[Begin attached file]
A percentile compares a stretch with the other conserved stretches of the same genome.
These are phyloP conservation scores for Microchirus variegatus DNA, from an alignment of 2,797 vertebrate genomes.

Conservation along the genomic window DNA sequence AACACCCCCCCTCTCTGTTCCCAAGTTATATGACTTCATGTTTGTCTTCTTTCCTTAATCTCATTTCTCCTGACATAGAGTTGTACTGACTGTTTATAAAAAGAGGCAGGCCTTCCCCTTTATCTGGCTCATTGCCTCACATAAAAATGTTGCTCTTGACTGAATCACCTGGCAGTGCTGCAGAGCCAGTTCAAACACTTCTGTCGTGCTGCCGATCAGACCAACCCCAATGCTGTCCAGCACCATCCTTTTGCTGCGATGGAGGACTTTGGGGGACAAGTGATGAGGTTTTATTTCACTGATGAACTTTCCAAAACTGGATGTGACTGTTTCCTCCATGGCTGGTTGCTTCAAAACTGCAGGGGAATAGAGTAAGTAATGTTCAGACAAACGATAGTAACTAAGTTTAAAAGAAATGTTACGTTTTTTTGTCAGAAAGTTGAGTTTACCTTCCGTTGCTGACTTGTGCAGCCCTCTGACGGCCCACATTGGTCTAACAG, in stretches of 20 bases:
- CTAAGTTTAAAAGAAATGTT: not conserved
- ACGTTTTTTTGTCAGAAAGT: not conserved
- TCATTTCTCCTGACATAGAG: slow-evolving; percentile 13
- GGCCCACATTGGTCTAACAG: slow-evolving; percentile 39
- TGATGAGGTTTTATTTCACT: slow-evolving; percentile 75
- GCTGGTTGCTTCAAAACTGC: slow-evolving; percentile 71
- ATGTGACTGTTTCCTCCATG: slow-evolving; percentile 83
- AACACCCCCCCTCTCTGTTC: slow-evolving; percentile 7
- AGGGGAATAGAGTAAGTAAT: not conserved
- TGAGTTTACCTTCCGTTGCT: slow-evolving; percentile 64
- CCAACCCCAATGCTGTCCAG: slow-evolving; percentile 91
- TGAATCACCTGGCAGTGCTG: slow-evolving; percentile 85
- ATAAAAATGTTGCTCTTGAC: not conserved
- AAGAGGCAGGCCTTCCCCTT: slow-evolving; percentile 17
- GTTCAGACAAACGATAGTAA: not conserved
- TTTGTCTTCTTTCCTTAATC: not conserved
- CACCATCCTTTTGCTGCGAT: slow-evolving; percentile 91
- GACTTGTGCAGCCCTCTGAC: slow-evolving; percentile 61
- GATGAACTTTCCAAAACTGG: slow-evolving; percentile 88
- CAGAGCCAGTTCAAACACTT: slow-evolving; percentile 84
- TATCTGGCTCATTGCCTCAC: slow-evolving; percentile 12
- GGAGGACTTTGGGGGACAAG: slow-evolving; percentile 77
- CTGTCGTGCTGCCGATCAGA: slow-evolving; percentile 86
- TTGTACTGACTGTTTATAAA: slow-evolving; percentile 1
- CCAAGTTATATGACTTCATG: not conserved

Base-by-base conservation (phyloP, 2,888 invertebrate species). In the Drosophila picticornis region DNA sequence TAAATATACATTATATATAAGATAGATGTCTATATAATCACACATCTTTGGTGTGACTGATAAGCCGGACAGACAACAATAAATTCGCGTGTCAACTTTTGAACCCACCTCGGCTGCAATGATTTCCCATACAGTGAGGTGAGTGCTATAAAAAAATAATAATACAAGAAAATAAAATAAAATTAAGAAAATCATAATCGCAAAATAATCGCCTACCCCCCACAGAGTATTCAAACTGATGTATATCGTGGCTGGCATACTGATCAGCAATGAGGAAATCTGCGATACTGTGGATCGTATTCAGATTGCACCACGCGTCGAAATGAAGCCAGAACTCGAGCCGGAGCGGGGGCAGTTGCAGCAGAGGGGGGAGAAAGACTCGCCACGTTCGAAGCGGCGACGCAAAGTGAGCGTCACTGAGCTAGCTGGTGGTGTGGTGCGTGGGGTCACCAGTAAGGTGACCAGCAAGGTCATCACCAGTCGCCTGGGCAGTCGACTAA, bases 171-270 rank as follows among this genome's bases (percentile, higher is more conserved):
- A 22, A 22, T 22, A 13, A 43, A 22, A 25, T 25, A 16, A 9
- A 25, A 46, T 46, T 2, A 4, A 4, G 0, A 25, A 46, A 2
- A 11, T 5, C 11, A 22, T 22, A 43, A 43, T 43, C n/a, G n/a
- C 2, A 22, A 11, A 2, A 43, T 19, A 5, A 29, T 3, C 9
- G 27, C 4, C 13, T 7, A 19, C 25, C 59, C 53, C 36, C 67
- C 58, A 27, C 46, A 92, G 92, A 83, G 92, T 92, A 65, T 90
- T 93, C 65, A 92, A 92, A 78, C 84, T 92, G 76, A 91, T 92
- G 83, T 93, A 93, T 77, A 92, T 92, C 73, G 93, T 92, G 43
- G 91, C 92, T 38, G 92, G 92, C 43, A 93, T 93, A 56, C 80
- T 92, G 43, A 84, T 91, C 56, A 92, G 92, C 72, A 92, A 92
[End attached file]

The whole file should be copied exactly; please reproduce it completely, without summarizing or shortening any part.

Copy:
A percentile compares a stretch with the other conserved stretches of the same genome.
These are phyloP conservation scores for Microchirus variegatus DNA, from an alignment of 2,797 vertebrate genomes.

Conservation along the genomic window DNA sequence AACACCCCCCCTCTCTGTTCCCAAGTTATATGACTTCATGTTTGTCTTCTTTCCTTAATCTCATTTCTCCTGACATAGAGTTGTACTGACTGTTTATAAAAAGAGGCAGGCCTTCCCCTTTATCTGGCTCATTGCCTCACATAAAAATGTTGCTCTTGACTGAATCACCTGGCAGTGCTGCAGAGCCAGTTCAAACACTTCTGTCGTGCTGCCGATCAGACCAACCCCAATGCTGTCCAGCACCATCCTTTTGCTGCGATGGAGGACTTTGGGGGACAAGTGATGAGGTTTTATTTCACTGATGAACTTTCCAAAACTGGATGTGACTGTTTCCTCCATGGCTGGTTGCTTCAAAACTGCAGGGGAATAGAGTAAGTAATGTTCAGACAAACGATAGTAACTAAGTTTAAAAGAAATGTTACGTTTTTTTGTCAGAAAGTTGAGTTTACCTTCCGTTGCTGACTTGTGCAGCCCTCTGACGGCCCACATTGGTCTAACAG, in stretches of 20 bases:
- CTAAGTTTAAAAGAAATGTT: not conserved
- ACGTTTTTTTGTCAGAAAGT: not conserved
- TCATTTCTCCTGACATAGAG: slow-evolving; percentile 13
- GGCCCACATTGGTCTAACAG: slow-evolving; percentile 39
- TGATGAGGTTTTATTTCACT: slow-evolving; percentile 75
- GCTGGTTGCTTCAAAACTGC: slow-evolving; percentile 71
- ATGTGACTGTTTCCTCCATG: slow-evolving; percentile 83
- AACACCCCCCCTCTCTGTTC: slow-evolving; percentile 7
- AGGGGAATAGAGTAAGTAAT: not conserved
- TGAGTTTACCTTCCGTTGCT: slow-evolving; percentile 64
- CCAACCCCAATGCTGTCCAG: slow-evolving; percentile 91
- TGAATCACCTGGCAGTGCTG: slow-evolving; percentile 85
- ATAAAAATGTTGCTCTTGAC: not conserved
- AAGAGGCAGGCCTTCCCCTT: slow-evolving; percentile 17
- GTTCAGACAAACGATAGTAA: not conserved
- TTTGTCTTCTTTCCTTAATC: not conserved
- CACCATCCTTTTGCTGCGAT: slow-evolving; percentile 91
- GACTTGTGCAGCCCTCTGAC: slow-evolving; percentile 61
- GATGAACTTTCCAAAACTGG: slow-evolving; percentile 88
- CAGAGCCAGTTCAAACACTT: slow-evolving; percentile 84
- TATCTGGCTCATTGCCTCAC: slow-evolving; percentile 12
- GGAGGACTTTGGGGGACAAG: slow-evolving; percentile 77
- CTGTCGTGCTGCCGATCAGA: slow-evolving; percentile 86
- TTGTACTGACTGTTTATAAA: slow-evolving; percentile 1
- CCAAGTTATATGACTTCATG: not conserved

Base-by-base conservation (phyloP, 2,888 invertebrate species). In the Drosophila picticornis region DNA sequence TAAATATACATTATATATAAGATAGATGTCTATATAATCACACATCTTTGGTGTGACTGATAAGCCGGACAGACAACAATAAATTCGCGTGTCAACTTTTGAACCCACCTCGGCTGCAATGATTTCCCATACAGTGAGGTGAGTGCTATAAAAAAATAATAATACAAGAAAATAAAATAAAATTAAGAAAATCATAATCGCAAAATAATCGCCTACCCCCCACAGAGTATTCAAACTGATGTATATCGTGGCTGGCATACTGATCAGCAATGAGGAAATCTGCGATACTGTGGATCGTATTCAGATTGCACCACGCGTCGAAATGAAGCCAGAACTCGAGCCGGAGCGGGGGCAGTTGCAGCAGAGGGGGGAGAAAGACTCGCCACGTTCGAAGCGGCGACGCAAAGTGAGCGTCACTGAGCTAGCTGGTGGTGTGGTGCGTGGGGTCACCAGTAAGGTGACCAGCAAGGTCATCACCAGTCGCCTGGGCAGTCGACTAA, bases 171-270 rank as follows among this genome's bases (percentile, higher is more conserved):
- A 22, A 22, T 22, A 13, A 43, A 22, A 25, T 25, A 16, A 9
- A 25, A 46, T 46, T 2, A 4, A 4, G 0, A 25, A 46, A 2
- A 11, T 5, C 11, A 22, T 22, A 43, A 43, T 43, C n/a, G n/a
- C 2, A 22, A 11, A 2, A 43, T 19, A 5, A 29, T 3, C 9
- G 27, C 4, C 13, T 7, A 19, C 25, C 59, C 53, C 36, C 67
- C 58, A 27, C 46, A 92, G 92, A 83, G 92, T 92, A 65, T 90
- T 93, C 65, A 92, A 92, A 78, C 84, T 92, G 76, A 91, T 92
- G 83, T 93, A 93, T 77, A 92, T 92, C 73, G 93, T 92, G 43
- G 91, C 92, T 38, G 92, G 92, C 43, A 93, T 93, A 56, C 80
- T 92, G 43, A 84, T 91, C 56, A 92, G 92, C 72, A 92, A 92